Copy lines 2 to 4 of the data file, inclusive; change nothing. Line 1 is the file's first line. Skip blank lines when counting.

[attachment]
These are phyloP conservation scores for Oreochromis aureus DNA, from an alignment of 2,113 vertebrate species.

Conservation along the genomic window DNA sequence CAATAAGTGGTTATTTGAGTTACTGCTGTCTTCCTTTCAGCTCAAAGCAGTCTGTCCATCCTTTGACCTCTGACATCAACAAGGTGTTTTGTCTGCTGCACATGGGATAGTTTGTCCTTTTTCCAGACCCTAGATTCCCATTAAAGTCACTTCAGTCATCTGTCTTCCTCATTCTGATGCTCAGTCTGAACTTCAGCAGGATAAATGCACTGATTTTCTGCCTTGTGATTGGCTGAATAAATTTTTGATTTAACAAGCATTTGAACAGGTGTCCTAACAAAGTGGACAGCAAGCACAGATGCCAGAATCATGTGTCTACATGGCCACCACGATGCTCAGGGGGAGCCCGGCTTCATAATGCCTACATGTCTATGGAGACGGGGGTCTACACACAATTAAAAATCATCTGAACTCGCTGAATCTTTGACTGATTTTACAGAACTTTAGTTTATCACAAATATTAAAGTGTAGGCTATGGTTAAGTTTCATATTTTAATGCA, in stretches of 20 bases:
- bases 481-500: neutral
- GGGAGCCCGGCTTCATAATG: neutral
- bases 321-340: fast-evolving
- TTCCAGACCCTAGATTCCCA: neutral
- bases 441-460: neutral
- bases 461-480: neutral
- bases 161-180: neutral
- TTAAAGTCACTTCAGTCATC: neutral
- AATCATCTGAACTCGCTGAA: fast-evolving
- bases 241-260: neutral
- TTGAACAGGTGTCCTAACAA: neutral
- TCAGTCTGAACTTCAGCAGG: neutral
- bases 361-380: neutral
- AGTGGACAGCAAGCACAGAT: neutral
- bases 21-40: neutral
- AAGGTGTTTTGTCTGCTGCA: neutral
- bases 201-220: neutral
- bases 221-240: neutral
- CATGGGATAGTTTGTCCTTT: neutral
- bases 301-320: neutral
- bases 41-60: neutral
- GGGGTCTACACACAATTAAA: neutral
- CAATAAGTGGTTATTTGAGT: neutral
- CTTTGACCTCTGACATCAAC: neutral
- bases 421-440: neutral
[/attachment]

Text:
Conservation along the genomic window DNA sequence CAATAAGTGGTTATTTGAGTTACTGCTGTCTTCCTTTCAGCTCAAAGCAGTCTGTCCATCCTTTGACCTCTGACATCAACAAGGTGTTTTGTCTGCTGCACATGGGATAGTTTGTCCTTTTTCCAGACCCTAGATTCCCATTAAAGTCACTTCAGTCATCTGTCTTCCTCATTCTGATGCTCAGTCTGAACTTCAGCAGGATAAATGCACTGATTTTCTGCCTTGTGATTGGCTGAATAAATTTTTGATTTAACAAGCATTTGAACAGGTGTCCTAACAAAGTGGACAGCAAGCACAGATGCCAGAATCATGTGTCTACATGGCCACCACGATGCTCAGGGGGAGCCCGGCTTCATAATGCCTACATGTCTATGGAGACGGGGGTCTACACACAATTAAAAATCATCTGAACTCGCTGAATCTTTGACTGATTTTACAGAACTTTAGTTTATCACAAATATTAAAGTGTAGGCTATGGTTAAGTTTCATATTTTAATGCA, in stretches of 20 bases:
- bases 481-500: neutral
- GGGAGCCCGGCTTCATAATG: neutral